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There are two events that will happen around the same time as the coming of Gog and Magog. More importantly, both of these events may have already started. They are:
The permanent destruction of Damascus
The drying up of the Nile
Neither of those has ever happened. Ever. Damascus has been conquered many times, but never permanently destroyed. And, the Nile has never been dammed up like this, nor has the population of Egypt ever been this large or such a big consumer of water.
As we go through these two chapters, we'll discover a few things:
Israel will suffer a massive change
God will rebuke the nations
Egypt will become Christian
Israel, Egypt and Assyria will unite in a confederation
The fulfillment of Isaiah 17 and Isaiah 19 will glorify God and prove to the world that the Bible is true. But as always, there is a price. So, let’s look at that.
Some time ago, a friend of mine called me up from the Netherlands. We talked about what we were up to and mutual friends that were still in Israel. Then we stumbled onto the subject of eschatology, and I said that the next big thing that’s going to happen is Gog and Magog and the salvation of Israel.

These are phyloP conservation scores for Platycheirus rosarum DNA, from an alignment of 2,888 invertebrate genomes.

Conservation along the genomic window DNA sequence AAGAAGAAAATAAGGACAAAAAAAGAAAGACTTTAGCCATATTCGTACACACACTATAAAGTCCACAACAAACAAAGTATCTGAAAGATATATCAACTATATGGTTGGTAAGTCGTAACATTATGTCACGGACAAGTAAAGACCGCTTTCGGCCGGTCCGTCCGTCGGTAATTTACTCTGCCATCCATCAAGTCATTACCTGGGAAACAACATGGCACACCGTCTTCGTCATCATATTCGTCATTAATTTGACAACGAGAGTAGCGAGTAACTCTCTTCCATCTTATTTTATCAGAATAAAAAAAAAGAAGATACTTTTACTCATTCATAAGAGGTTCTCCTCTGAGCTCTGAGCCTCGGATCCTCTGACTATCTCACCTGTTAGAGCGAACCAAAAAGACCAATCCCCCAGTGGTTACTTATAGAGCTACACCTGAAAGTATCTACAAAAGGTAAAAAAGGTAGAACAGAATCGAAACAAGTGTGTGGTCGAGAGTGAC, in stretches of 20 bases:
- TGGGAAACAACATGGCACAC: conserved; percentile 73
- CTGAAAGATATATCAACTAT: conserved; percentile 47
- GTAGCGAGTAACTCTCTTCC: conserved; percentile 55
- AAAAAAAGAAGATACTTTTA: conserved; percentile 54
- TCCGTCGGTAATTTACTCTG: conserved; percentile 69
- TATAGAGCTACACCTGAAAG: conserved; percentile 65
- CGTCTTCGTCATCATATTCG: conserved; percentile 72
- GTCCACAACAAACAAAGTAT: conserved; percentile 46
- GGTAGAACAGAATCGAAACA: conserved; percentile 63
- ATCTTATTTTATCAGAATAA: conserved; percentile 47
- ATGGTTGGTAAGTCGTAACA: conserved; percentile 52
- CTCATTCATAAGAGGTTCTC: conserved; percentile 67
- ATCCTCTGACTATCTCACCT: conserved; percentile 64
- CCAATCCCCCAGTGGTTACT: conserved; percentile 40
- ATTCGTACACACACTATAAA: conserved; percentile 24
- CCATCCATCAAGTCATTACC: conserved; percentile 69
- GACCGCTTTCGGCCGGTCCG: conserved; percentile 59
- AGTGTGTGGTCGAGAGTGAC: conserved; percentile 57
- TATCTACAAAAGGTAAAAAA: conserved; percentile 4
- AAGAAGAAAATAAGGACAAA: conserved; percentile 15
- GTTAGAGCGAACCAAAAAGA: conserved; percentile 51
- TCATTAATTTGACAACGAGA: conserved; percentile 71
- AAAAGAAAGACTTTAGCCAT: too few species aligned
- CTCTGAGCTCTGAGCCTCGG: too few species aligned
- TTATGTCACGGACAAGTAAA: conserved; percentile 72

“No it’s not,” he responded.
I was taken aback. What? Really?
“Why?” I growled.
“Damascus hasn’t been destroyed yet,” he replied – blissfully ignorant of how close he was to being rhetorically torn limb from limb.
I sat and blinked for a moment. I remembered reading something in the Bible about Damascus being destroyed, but I thought that it had already happened – and that there was no need to think about this prophecy as the future. I sputtered a bit in deflated indignation before flipping through the scriptures that referred to Damascus. Sure enough, it needed to be permanently destroyed – with an emphasis on permanent.
(Maybe I wasn’t quite the expert that I thought that I was.)
Once THAT was clear, I did a quick search of the history of Damascus and found that it had NEVER been destroyed. It had only been damaged and then quickly repaired. And Isaiah said that it wasn’t just going to be destroyed, but that the damage would be forever – that it would never rise again as a city.